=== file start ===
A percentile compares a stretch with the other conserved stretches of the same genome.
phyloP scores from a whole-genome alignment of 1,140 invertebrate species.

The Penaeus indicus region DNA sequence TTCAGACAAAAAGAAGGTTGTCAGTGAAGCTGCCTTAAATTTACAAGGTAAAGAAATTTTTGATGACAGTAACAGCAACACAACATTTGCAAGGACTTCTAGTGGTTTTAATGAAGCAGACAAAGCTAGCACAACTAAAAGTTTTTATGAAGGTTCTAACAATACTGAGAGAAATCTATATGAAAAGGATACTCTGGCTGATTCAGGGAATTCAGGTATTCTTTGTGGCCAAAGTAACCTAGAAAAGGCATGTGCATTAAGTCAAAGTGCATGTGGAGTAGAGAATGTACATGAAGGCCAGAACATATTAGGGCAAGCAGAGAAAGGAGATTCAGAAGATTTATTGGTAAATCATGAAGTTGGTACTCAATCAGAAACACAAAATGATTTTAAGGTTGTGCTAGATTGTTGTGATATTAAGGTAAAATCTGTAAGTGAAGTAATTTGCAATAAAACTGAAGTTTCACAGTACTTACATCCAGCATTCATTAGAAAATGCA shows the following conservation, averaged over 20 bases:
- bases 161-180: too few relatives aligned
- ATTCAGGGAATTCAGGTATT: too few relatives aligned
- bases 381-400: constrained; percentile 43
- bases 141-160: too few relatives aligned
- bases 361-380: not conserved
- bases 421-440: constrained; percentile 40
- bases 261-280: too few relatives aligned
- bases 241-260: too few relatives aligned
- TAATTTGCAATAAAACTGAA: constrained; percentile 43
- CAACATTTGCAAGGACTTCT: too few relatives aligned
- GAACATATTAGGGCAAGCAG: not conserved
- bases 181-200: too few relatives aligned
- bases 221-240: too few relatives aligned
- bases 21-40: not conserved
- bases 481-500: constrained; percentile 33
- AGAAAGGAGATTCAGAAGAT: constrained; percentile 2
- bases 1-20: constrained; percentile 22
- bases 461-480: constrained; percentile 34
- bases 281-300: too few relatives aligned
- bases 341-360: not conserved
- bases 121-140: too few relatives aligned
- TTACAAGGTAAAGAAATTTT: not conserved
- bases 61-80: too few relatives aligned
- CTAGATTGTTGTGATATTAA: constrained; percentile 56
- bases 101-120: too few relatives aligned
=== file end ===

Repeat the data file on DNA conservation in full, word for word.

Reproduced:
A percentile compares a stretch with the other conserved stretches of the same genome.
phyloP scores from a whole-genome alignment of 1,140 invertebrate species.

The Penaeus indicus region DNA sequence TTCAGACAAAAAGAAGGTTGTCAGTGAAGCTGCCTTAAATTTACAAGGTAAAGAAATTTTTGATGACAGTAACAGCAACACAACATTTGCAAGGACTTCTAGTGGTTTTAATGAAGCAGACAAAGCTAGCACAACTAAAAGTTTTTATGAAGGTTCTAACAATACTGAGAGAAATCTATATGAAAAGGATACTCTGGCTGATTCAGGGAATTCAGGTATTCTTTGTGGCCAAAGTAACCTAGAAAAGGCATGTGCATTAAGTCAAAGTGCATGTGGAGTAGAGAATGTACATGAAGGCCAGAACATATTAGGGCAAGCAGAGAAAGGAGATTCAGAAGATTTATTGGTAAATCATGAAGTTGGTACTCAATCAGAAACACAAAATGATTTTAAGGTTGTGCTAGATTGTTGTGATATTAAGGTAAAATCTGTAAGTGAAGTAATTTGCAATAAAACTGAAGTTTCACAGTACTTACATCCAGCATTCATTAGAAAATGCA shows the following conservation, averaged over 20 bases:
- bases 161-180: too few relatives aligned
- ATTCAGGGAATTCAGGTATT: too few relatives aligned
- bases 381-400: constrained; percentile 43
- bases 141-160: too few relatives aligned
- bases 361-380: not conserved
- bases 421-440: constrained; percentile 40
- bases 261-280: too few relatives aligned
- bases 241-260: too few relatives aligned
- TAATTTGCAATAAAACTGAA: constrained; percentile 43
- CAACATTTGCAAGGACTTCT: too few relatives aligned
- GAACATATTAGGGCAAGCAG: not conserved
- bases 181-200: too few relatives aligned
- bases 221-240: too few relatives aligned
- bases 21-40: not conserved
- bases 481-500: constrained; percentile 33
- AGAAAGGAGATTCAGAAGAT: constrained; percentile 2
- bases 1-20: constrained; percentile 22
- bases 461-480: constrained; percentile 34
- bases 281-300: too few relatives aligned
- bases 341-360: not conserved
- bases 121-140: too few relatives aligned
- TTACAAGGTAAAGAAATTTT: not conserved
- bases 61-80: too few relatives aligned
- CTAGATTGTTGTGATATTAA: constrained; percentile 56
- bases 101-120: too few relatives aligned